HOME >> BIOLOGY >> NEWS
HIV survival improves if patients stay in care

HOUSTON (May 11, 2007) People with HIV who drop out of care do not live as long as those who remain under a doctor's treatment, said Baylor College of Medicine and Veterans Affairs researchers in a report published in the June 1 issue of Clinical Infectious Diseases and available on line.

"In an era when highly active therapy directed against HIV (the human immunodeficiency virus that causes AIDS) is keeping people alive, understanding the value of regular medical care is crucial," said Dr. Thomas Giordano, assistant professor of medicine infectious diseases at BCM and lead author of the report.

"We know that adherence to medications is critically important," said Giordano. "Patients who have trouble taking their medicines regularly will do less well. But what about those people who aren't even seeing a doctor regularly" Before this study, we had only a vague understanding of the magnitude of the problem, and we certainly didn't know whether it affected survival."

While HIV is now a chronic or lifelong disease, it is one that typically strikes at a relatively young age. That makes the population different from those who have high blood pressure or adult-onset diabetes.

"These patients often have a lot of other things going on. They are young. Often, they face challenges of substance abuse, mental health problems and financial issues. Now they have to stay in care the rest of their lives, which may be 20, 30, 40 or more years."

Giordano's study, carried out in the Veterans Affairs population, determined that staying in care made a difference to longevity. Studying those in the VA population eliminated the issue of ability to pay for care, enabling him and his colleagues to look at care alone.

Giordano and his colleagues looked at 2,619 men with HIV for more than four years. Most were diagnosed between 1997-1998 at a VA hospital or clinic and began treatment after Jan. 1, 1997.

Researchers
'"/>

Contact: Graciella Gutierrez
ggutierr@bcm.edu
713-798-4710
Baylor College of Medicine
11-May-2007


Page: 1 2

Related biology news :

1. New use for a cell toxin found to inhibit survival proteins in cancer cells
2. Glimmer of hope for Tahitian tree snails survival
3. Nexavar significantly extends overall survival by 44 percent in liver cancer patients
4. For many insects, winter survival is in the genes
5. Preterm infants with RDS -- surfactant replacement therapies improves neonatal survival
6. Pancreatic cancer markers identified, may predict survival
7. Salk scientists hammer out a pathway that promotes muscle cell survival in mice
8. Knocking out survival protein could aid leukemia treatment
9. Cetuximab and irinotecan combination increases survival in metastatic colorectal cancer
10. Cetuximab increases survival in advanced colorectal cancer patients, study shows
11. Experience affects new neuron survival in adult brain; study sheds light on learning, memory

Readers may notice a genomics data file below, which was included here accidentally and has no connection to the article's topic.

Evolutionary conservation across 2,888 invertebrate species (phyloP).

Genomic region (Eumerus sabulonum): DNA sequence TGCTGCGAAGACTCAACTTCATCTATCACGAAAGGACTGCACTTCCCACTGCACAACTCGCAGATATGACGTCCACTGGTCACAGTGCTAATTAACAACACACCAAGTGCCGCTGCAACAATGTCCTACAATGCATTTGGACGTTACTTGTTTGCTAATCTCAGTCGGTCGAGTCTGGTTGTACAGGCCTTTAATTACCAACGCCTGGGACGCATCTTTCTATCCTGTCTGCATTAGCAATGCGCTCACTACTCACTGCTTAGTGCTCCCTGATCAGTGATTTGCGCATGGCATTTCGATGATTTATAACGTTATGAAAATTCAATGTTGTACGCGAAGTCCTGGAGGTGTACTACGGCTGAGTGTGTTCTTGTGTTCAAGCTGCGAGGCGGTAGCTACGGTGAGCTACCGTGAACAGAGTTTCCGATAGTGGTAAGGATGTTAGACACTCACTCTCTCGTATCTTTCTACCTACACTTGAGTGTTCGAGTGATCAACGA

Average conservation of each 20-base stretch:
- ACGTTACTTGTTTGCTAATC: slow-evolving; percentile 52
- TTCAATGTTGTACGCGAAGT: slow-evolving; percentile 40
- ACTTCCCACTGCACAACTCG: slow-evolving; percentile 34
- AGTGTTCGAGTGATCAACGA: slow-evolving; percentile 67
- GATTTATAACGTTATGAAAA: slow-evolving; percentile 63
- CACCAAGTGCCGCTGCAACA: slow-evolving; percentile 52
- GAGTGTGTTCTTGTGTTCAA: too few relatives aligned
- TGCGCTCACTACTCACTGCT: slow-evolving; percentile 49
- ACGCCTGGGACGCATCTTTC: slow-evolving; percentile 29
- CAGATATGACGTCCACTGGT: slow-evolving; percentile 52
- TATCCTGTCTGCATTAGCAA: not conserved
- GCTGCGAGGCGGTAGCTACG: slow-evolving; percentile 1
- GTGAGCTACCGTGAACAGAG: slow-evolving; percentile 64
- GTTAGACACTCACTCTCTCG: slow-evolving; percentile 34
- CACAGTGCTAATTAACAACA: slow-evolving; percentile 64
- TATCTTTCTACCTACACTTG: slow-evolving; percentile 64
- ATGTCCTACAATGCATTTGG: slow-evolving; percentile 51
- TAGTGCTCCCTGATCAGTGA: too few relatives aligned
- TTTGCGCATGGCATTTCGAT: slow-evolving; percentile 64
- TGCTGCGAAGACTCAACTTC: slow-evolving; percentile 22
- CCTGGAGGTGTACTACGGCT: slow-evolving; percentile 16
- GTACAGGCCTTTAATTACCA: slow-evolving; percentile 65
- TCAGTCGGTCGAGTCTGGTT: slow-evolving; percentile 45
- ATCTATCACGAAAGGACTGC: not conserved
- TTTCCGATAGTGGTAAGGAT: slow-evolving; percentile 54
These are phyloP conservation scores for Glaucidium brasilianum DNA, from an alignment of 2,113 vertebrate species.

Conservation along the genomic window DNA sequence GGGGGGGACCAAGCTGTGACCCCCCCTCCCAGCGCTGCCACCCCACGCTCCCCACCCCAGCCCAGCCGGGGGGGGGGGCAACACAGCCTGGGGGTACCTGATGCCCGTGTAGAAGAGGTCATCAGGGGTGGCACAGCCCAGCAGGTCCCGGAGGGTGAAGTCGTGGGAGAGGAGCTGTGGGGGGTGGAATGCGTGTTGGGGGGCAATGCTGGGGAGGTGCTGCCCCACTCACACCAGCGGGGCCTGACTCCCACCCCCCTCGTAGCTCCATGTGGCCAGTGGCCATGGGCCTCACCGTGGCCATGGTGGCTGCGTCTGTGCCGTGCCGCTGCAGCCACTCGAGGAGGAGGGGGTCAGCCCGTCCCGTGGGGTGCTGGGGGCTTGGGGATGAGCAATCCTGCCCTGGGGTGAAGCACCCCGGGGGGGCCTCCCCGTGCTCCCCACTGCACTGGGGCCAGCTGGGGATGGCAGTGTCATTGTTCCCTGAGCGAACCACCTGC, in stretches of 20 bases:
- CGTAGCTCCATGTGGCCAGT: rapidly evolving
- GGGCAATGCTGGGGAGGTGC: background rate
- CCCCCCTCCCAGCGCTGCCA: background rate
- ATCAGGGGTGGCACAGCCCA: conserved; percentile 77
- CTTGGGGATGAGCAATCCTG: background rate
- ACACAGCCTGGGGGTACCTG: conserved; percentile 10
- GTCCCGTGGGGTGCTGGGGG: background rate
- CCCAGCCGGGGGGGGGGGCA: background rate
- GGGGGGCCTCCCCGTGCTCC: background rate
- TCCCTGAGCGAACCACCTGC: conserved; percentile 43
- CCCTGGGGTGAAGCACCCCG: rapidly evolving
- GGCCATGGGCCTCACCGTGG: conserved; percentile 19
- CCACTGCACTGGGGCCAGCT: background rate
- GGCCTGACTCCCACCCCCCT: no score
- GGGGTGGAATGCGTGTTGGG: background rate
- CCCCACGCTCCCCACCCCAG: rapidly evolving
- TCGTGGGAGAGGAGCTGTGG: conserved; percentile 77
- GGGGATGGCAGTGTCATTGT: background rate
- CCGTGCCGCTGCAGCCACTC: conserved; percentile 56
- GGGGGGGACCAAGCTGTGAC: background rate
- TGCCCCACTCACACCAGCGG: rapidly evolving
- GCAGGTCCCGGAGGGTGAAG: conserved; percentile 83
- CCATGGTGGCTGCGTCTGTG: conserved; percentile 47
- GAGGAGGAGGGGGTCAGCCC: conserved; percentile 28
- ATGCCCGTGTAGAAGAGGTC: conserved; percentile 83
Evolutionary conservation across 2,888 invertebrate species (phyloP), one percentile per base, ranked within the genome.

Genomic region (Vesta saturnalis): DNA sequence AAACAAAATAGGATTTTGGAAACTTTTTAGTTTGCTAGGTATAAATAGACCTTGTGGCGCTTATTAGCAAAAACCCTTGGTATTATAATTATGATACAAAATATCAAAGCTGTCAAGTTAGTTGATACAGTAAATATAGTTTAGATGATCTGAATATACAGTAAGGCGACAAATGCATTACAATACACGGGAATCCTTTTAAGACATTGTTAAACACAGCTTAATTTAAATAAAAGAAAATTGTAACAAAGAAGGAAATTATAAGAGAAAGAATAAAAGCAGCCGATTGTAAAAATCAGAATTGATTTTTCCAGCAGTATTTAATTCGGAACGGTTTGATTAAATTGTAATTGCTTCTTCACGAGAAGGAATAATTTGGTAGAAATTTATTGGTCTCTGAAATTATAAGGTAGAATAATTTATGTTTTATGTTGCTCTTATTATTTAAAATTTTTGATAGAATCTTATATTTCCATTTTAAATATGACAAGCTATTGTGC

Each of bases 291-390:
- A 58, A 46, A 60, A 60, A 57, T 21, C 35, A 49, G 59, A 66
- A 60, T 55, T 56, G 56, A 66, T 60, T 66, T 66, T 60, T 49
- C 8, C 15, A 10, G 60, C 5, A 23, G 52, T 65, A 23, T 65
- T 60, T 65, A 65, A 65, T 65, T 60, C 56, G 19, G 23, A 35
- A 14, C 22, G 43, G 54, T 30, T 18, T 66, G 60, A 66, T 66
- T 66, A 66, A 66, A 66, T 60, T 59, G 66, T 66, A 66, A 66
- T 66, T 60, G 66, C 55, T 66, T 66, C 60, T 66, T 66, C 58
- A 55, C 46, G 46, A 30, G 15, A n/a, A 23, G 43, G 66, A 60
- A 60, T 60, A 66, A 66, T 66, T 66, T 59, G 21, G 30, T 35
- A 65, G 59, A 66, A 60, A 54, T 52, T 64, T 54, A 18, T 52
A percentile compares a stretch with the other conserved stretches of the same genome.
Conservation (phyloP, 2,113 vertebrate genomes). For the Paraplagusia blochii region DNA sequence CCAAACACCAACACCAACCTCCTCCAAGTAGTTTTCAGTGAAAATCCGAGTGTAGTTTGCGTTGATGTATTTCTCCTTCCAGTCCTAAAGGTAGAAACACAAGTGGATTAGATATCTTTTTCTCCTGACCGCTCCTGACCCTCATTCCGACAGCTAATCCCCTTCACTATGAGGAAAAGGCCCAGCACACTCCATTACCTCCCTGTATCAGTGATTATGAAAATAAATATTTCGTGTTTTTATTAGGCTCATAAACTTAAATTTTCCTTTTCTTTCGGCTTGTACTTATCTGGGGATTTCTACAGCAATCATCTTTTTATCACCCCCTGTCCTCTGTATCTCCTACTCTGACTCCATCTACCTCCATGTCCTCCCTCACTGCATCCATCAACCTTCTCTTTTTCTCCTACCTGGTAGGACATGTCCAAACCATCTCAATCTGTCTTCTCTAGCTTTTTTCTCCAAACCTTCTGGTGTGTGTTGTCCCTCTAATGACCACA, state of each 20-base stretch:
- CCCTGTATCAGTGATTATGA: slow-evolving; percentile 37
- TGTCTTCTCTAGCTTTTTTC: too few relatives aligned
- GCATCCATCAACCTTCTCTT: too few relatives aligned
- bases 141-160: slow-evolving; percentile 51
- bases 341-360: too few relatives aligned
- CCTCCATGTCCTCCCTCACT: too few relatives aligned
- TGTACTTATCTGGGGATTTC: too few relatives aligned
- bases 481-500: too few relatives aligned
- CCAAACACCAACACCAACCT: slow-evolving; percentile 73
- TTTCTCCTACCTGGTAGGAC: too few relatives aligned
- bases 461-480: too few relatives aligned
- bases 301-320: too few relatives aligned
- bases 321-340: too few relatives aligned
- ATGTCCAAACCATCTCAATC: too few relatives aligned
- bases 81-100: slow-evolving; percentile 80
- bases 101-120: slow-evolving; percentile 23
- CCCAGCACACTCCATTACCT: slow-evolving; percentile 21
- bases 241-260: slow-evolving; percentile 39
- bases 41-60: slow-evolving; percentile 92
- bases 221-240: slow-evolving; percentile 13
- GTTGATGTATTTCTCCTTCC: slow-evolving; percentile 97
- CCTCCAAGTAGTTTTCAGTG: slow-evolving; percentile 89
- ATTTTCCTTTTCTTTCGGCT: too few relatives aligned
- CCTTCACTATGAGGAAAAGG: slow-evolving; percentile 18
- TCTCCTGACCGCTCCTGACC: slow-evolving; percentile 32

Post Your Comments:
*Name:
*Comment:
*Email:


(Date:8/19/2019)... ... August 19, 2019 , ... Since ... use of ultra-thin two dimensional slices which are placed on microscope slides, stained ... complex tissues and complicated features such as vasculature and thus researchers in the ...
(Date:8/15/2019)... ... ... Deep Science Ventures (DSV), a new paradigm for applied science, today announced ... 100 companies over the next 10 years to address the urgent need for new ... was founded to create a better method for launching science companies; one that takes ...
(Date:8/15/2019)... ... , ... Serialization deadlines in the US and European Union ... becomes fully applied in the United States in 2023, pharmaceutical companies are scrutinizing ... most regulations?including the Drug Supply Chain Security Act (DSCSA)?have required minimal system capabilities. ...
Breaking Biology News(10 mins):
(Date:8/7/2019)... ... August 07, 2019 , ... Locus Agricultural Solutions (Locus ... of soil amendments (soil “probiotics”), including Rhizolizer ® , which is pulling up ... impact any approach has offered to date. Results from the treatment of almonds, cherries, ...
(Date:8/6/2019)... ... 06, 2019 , ... The National Science Foundation (NSF) has ... project that will engage middle and early high school students in environmental citizen ... Science Network for Community Environmental Assessment.” Collaborative partners presenting the authentic science experiences ...
(Date:7/23/2019)... N.J. (PRWEB) , ... July 22, 2019 , ... ... and biotech companies with best-in-class services in the fields of 3D tissue ... machine learning , Visikol initially started back in 2013 as a products ...
(Date:7/17/2019)... ... July 16, 2019 , ... ... the development and manufacturing of Zolgensma® (onasemnogene abeparvovec-xioi), an AveXis gene therapy ... Novartis company, will have dedicated manufacturing space at the new, state-of-the-art commercial ...
Breaking Biology Technology:
Cached News: